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Central Grocers’ sudden and stunning collapse imperiled Strack & Van Til, almost allowing rival Jewel-Osco to buy out the nearly six-decade-old Northwest Indiana institution and wipe the supermarket brand from the landscape.

But the unexpected bankruptcy of the Joliet-based cooperative, which was the seventh-largest grocery wholesaler in the United States, also has shaken up things for many independent grocers across Northwest Indiana, such as Walt’s Food Center in Dyer, Miller K Market in Miller, Sam’s Market in Gary and Central Market in Lake Station.

"Central Grocers' exit has left a big gaping hole in the industry," said Zafar Sheikh, president of Central Market.

Owned collectively by the same supermarkets it supplied, Central Grocers served more than 400 independent grocery stores, mostly concentrated in the Chicago area and Northwest Indiana but also in Michigan, Iowa and Wisconsin. Those grocers, often old-school neighborhood markets or corner stores with hand-painted signs, have been scrambling to find other suppliers since Central Grocers went bankrupt and disrupted the way many stores operated for decades.

Central Grocers, which unsuccessfully tried to find a buyer to take it over, said in its bankruptcy filing that it had trouble competing in an increasingly crowded marketplace, especially on price and organic items. It lost many customers during the past year when member stores closed, such as Sterk's Super Foods in East Chicago and Super Save Foods in Michigan City. Ray's Super Foods in North Judson switched suppliers when it was bought out by Heartland Groceries two years ago.

Picking up the pieces

With Central Grocers exiting the market, independent grocers across Northwest Indiana and the Chicago area have been forced to turn to new wholesalers to stock their shelves. Some fear the absence of a local cooperative, which offered rebates to its members, could increase prices marketwide and that it could take a while for new suppliers to restore product variety shoppers have become accustomed to seeing.

“It has a big impact. We had to find a new supplier when we’re an in-between store. The bigger guys didn’t want us,” said Mike Mussa, the manager of Eastside Fresh Meat & Produce in LaPorte.

His grocery store at 4666 W. U.S. 20 in LaPorte ended up switching to Michigan-based SpartanNash.

“They’ve been good to us,” he said. “We’re getting used to them."

But any potential replacement is a for-profit that would take an additional cut for its own profit margins, while Central Grocers was owned by member stores, Mussa said.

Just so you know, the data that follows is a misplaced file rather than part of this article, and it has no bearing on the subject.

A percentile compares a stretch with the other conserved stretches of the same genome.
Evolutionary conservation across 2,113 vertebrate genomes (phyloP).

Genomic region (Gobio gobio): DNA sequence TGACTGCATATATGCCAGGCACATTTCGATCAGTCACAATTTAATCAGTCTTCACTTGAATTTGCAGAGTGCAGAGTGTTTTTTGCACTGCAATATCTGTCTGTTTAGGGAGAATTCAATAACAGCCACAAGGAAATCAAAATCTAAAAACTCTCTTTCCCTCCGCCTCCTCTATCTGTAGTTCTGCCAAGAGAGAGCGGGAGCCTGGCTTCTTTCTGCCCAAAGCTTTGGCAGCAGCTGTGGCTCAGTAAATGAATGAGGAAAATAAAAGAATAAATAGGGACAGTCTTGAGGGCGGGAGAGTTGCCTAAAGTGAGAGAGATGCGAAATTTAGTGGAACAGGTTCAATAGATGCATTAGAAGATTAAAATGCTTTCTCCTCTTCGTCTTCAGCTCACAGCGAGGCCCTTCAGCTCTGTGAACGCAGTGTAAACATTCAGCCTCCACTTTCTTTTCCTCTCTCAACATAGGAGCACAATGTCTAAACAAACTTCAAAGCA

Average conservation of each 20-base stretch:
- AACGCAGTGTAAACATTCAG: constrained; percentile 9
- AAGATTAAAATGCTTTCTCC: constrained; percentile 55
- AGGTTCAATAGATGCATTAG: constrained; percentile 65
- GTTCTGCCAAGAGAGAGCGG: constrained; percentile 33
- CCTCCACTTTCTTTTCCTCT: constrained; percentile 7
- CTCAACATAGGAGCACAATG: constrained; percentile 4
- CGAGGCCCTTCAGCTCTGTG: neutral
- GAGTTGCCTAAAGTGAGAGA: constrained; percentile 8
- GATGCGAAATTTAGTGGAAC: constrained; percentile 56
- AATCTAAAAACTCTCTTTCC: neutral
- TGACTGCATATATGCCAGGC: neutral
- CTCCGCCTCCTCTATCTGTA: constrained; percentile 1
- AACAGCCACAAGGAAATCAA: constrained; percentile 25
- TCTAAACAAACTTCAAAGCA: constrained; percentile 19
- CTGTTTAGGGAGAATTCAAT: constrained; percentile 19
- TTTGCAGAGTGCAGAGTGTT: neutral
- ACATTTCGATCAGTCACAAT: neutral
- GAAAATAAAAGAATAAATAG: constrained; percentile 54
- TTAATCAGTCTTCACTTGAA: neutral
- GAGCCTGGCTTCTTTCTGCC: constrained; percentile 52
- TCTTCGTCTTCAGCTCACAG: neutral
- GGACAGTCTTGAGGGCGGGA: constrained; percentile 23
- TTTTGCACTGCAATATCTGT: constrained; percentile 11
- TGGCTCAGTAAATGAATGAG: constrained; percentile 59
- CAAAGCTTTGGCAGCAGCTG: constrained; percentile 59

"It’s not a co-op. It’s not member-owned," he said of his new supplier. "Central Grocers wasn’t there to make a profit. We received excess profits back as rebates. It was shared. We hated to see Central Grocers go.”

Ripple effects

County Line Market, at 5035 Central Ave. in Lake Station, has felt ripple effects from the bankruptcy, but never used Central Grocers as a wholesaler because it was too small to attract their interest.

“Centrella did enough volume where it was a minimum order of $10,000,” manager Wally Musa said. “They delivered by the pallet. You had to get bottled water or canned corn by the pallet.”

Central Grocers’ departure means one fewer competitor in the marketplace, Musa said. But he’s noticed that other wholesalers have been raising prices since Central Grocers went under, increasing them by about 10 percent.

“Mostly, it’s sad,” he said. “It’s upsetting. It’s a good thing on the retail side, but prices have gone up in the market.”

Now the co-op, which once banked $2 billion a year, including as much as $1.1 billion from Strack & Van Til, is folding a century after it was founded by 32 shareholders in 1917. Minneapolis-based rival Supervalu bought its 930,000-square-foot warehouse in Joliet out of bankruptcy court for $61 million.

Battle for market share

Kansas City-based Associated Wholesale Grocers also recently built a distribution center in southeast Wisconsin and has been gaining ground in the Chicago area market, including in Northwest Indiana. First Choice Market, at 5600 Sohl Ave. in Hammond, has been relying on AWG as its main supplier.

“We’ve gone with AWG,” First Choice Market owner Frank Carilla said. “It seems like they’re getting stronger and stronger. They’ve made strides.”

Carilla said it has been an ongoing process of adjustment to the market for AWG because it must familiarize itself with products that are popular in the Chicago metropolitan area, including Oscar Mayer hot dogs.

“Ultra leaving the market leaves a big gap in the community,” he said. “For us, the blow coming from Centrella leaving was offset by increased retail business coming to us. Centrella was a really good company that had cheaper prices.”

First Choice Market used to get between 70 and 80 percent of its business from Central Grocers, but now gets about 50 percent from AWG and 50 percent from smaller suppliers. Carilla said it now takes far more homework to get good prices, by scouring alternatives for meats, produce and other items.

“We’re here for our customers,” he said. “We’ve got to keep our prices low because once you lose a customer, it’s hard to bring them back. We’ve got to be fair on price so they stay loyal. The big stores like Ultra wanted all of your money; we just want some of your money.”


Business reporter

Joseph S. Pete is a Lisagor Award-winning business reporter who covers steel, industry, unions, the ports, retail, banking and more. The Indiana University grad has been with The Times since 2013 and blogs about craft beer, culture and the military.